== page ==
Local economic impacts from cultural sector investments

A report to the Department for Culture, Media and Sport

ECORYS

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From the report's "Executive summary":

"This summary is based upon the findings of research undertaken by Ecorys on behalf of the Department for Culture, Media and Sport (DCMS) to review the approaches taken and conclusions drawn by existing research on the economic benefits of investment in culture. A total of 40 studies were identified as being within the scope of the study and were selected for full review. All placed a focus on the assessment of economic impacts, the earliest was dated 2004 and the most recent was published in 2014, and the majority were focused on venues or events located within the UK.

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The review of literature indicates a broadly similar approach has been taken to assessing the economic impact of a range of cultural venues, events and investment projects in recent years, which is focused on assessing the impact of expenditures related to the asset in question. This approach is centered on two strands: direct expenditures associated with the ongoing operation of the asset and indirect expenditures resulting from the spending of visitors to the site, in the wider local area.

The literature reviewed demonstrates a relatively consistent approach to the estimation of direct effects (based upon a review of the expenditure of the organisation(s) in question) and indirect effects (based upon visitor activity, profile and expenditure data obtained from venue records, bespoke survey findings and the import of findings from other research where available).

The literature shows some variation in the focus and scale of assessments, including the scale at which impacts are assessed (usually the local and/or regional level). There were also some differences in the amount of primary research which was undertaken by researchers and therefore the reliance on secondary evidence; this is to be expected given the likely variation in the resources made available for studies of this type and the extent to which relevant and useful data already exists.

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Based on the review of available literature, it is suggested that future studies of this type should seek to adopt a more systematic approach.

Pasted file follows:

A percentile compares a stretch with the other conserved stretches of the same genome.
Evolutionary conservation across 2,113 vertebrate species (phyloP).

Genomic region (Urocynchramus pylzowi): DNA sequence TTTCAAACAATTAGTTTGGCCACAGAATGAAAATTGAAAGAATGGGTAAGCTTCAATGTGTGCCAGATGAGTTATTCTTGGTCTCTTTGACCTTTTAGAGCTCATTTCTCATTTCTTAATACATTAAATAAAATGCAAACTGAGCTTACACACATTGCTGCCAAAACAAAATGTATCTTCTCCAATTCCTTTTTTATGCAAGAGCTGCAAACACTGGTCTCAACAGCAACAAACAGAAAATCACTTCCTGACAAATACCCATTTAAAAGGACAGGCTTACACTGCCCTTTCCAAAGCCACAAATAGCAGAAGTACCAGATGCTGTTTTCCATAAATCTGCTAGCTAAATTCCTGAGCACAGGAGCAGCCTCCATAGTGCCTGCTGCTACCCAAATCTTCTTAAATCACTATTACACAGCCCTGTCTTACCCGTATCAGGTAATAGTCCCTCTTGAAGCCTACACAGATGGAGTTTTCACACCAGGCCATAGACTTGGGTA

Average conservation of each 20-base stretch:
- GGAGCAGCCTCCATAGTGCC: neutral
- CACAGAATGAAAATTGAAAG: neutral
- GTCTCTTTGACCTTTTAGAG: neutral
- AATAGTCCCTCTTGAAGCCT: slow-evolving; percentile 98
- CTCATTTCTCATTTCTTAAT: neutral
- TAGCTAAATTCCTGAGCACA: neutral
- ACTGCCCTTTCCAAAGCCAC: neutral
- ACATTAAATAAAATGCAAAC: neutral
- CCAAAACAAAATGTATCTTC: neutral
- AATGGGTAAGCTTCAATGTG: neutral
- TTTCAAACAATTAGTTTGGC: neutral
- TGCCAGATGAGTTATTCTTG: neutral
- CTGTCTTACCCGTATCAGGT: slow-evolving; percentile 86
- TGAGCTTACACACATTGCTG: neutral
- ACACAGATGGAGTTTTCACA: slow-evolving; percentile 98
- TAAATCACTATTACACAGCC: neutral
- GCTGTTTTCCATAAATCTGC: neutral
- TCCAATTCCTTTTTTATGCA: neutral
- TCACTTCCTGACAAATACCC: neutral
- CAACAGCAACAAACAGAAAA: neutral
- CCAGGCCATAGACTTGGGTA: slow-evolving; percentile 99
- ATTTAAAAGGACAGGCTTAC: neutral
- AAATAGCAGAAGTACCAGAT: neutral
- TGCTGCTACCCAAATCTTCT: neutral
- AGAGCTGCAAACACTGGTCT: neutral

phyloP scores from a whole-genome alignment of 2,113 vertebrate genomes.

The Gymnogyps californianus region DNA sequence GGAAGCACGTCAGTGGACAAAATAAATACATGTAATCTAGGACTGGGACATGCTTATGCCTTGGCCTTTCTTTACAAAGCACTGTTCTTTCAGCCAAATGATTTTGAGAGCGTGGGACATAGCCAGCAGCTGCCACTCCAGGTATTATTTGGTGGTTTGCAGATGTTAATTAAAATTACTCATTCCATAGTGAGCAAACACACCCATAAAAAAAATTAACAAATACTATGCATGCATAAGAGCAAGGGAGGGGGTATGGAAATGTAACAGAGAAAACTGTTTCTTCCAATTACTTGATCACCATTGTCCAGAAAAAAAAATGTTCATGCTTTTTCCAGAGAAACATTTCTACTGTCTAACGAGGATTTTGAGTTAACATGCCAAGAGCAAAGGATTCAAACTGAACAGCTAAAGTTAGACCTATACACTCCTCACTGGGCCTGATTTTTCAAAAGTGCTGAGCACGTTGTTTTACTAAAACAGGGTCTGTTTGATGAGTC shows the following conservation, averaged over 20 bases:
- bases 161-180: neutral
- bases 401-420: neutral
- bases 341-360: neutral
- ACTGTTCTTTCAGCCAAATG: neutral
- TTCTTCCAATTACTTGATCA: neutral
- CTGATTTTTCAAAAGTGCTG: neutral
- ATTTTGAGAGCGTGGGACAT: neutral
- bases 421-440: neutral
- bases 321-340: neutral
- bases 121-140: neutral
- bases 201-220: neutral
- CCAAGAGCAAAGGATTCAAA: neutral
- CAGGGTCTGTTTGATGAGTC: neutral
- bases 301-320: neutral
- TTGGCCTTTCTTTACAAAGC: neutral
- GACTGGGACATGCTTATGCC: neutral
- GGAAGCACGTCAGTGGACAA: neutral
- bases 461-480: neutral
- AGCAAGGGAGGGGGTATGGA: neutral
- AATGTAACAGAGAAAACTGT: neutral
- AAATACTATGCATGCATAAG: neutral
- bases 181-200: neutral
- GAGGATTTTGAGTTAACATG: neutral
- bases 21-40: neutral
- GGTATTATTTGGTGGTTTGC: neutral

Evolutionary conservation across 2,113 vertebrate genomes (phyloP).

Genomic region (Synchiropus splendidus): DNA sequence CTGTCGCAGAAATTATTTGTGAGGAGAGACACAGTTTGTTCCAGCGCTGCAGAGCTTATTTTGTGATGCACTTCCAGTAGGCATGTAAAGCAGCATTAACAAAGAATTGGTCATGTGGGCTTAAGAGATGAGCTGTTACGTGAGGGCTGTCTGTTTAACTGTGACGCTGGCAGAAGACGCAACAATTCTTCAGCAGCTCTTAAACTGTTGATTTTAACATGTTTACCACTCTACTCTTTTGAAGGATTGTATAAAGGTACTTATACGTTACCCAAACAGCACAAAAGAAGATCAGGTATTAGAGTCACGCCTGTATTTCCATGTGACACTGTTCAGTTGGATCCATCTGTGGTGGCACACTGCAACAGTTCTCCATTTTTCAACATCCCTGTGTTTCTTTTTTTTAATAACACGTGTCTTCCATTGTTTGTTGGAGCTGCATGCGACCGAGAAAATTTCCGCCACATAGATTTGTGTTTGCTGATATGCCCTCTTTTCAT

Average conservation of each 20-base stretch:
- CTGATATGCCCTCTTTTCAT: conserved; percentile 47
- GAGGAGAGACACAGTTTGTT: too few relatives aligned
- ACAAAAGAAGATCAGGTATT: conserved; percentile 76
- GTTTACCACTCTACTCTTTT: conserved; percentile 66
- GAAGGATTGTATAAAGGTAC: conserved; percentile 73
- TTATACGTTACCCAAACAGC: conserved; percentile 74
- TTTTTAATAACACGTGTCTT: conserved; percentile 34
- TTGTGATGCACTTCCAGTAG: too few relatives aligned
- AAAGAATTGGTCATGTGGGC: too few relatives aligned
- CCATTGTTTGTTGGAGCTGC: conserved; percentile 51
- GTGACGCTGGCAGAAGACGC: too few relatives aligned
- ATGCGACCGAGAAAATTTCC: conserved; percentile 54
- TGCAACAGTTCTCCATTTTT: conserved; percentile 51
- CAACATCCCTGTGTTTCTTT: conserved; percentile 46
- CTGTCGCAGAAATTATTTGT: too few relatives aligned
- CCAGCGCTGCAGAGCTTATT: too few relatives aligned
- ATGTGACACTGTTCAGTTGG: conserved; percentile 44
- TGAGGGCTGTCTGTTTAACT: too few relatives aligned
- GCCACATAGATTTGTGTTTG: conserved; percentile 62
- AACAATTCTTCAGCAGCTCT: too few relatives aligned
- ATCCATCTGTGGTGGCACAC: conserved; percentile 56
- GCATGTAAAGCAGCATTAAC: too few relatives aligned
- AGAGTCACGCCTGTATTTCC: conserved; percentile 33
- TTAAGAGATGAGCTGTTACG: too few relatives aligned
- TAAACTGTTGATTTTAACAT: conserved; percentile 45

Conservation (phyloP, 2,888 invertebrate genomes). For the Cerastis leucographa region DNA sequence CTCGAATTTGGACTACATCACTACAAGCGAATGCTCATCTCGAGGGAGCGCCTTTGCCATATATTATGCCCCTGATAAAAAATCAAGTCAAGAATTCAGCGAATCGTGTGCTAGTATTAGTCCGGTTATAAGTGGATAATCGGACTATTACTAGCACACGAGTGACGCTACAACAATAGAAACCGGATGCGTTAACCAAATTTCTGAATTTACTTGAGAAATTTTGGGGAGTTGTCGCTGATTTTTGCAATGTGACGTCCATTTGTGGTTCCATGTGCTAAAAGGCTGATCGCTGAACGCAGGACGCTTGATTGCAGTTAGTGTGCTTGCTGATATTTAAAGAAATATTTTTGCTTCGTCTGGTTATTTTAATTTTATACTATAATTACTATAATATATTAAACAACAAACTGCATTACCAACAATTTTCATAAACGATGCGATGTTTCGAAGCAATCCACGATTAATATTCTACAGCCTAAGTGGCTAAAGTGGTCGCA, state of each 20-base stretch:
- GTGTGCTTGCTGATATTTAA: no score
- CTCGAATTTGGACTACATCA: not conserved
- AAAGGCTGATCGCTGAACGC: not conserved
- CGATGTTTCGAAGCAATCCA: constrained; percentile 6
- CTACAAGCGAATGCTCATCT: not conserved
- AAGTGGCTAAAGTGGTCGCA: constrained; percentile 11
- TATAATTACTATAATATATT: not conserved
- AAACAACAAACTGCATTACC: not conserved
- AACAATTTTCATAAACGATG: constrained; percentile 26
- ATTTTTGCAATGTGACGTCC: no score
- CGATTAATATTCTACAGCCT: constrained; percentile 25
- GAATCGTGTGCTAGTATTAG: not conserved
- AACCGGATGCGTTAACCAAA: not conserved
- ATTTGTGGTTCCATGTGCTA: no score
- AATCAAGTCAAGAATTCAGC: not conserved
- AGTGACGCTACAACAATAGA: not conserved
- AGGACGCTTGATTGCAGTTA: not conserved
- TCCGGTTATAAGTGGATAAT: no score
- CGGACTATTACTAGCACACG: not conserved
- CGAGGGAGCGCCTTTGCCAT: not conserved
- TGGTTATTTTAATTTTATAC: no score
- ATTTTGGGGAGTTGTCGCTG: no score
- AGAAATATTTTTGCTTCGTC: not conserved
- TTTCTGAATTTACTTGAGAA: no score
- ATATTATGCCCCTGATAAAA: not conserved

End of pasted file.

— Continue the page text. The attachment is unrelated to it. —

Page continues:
It is recommended that steps to assess (or evaluate) impact are built in from the outset of any significant investment in cultural assets/infrastructure, including ensuring that mechanisms are put in place to collect the required data.

The framework set out in Section 1.4 of this report provides a checklist to inform this planning and also to guide systematic consideration of the different aspects of additionality.

Exploration of and adjustment for additionality should be considered essential for each area of expenditure/impact.

It is recognised that bespoke estimation of additionality adjustments is not always possible (particularly multiplier effects). In this case, researchers should aim to source appropriate, evidence-based adjustments from existing literature based on consideration of the project context and area of analysis, with a preference for more recent sources which are more likely to reflect current methodological expectations and evidence.

The effect of cultural investment on agglomeration or clustering of activity is an area which would benefit from further research, particularly in the UK context, including testing Richard Florida’s theory that the ‘creative class’ will migrate to areas which provide a high quality and diverse cultural offer and, in doing so, stimulate growth in creative and high-tech business activity, and the resulting economic impacts for a local economy of this effect.

Similarly, there is scope to expand upon the recent interest in analysing media coverage to look at the consequences of any increase in the profile or change in the perceptions of an area on business or residential location decisions.

In general, including at least some recognition of wider social, cultural and economic outcomes is desirable and, thought should be given to how acknowledgment and analysis of these wider (noneconomic) effects may help to strengthen the economic case."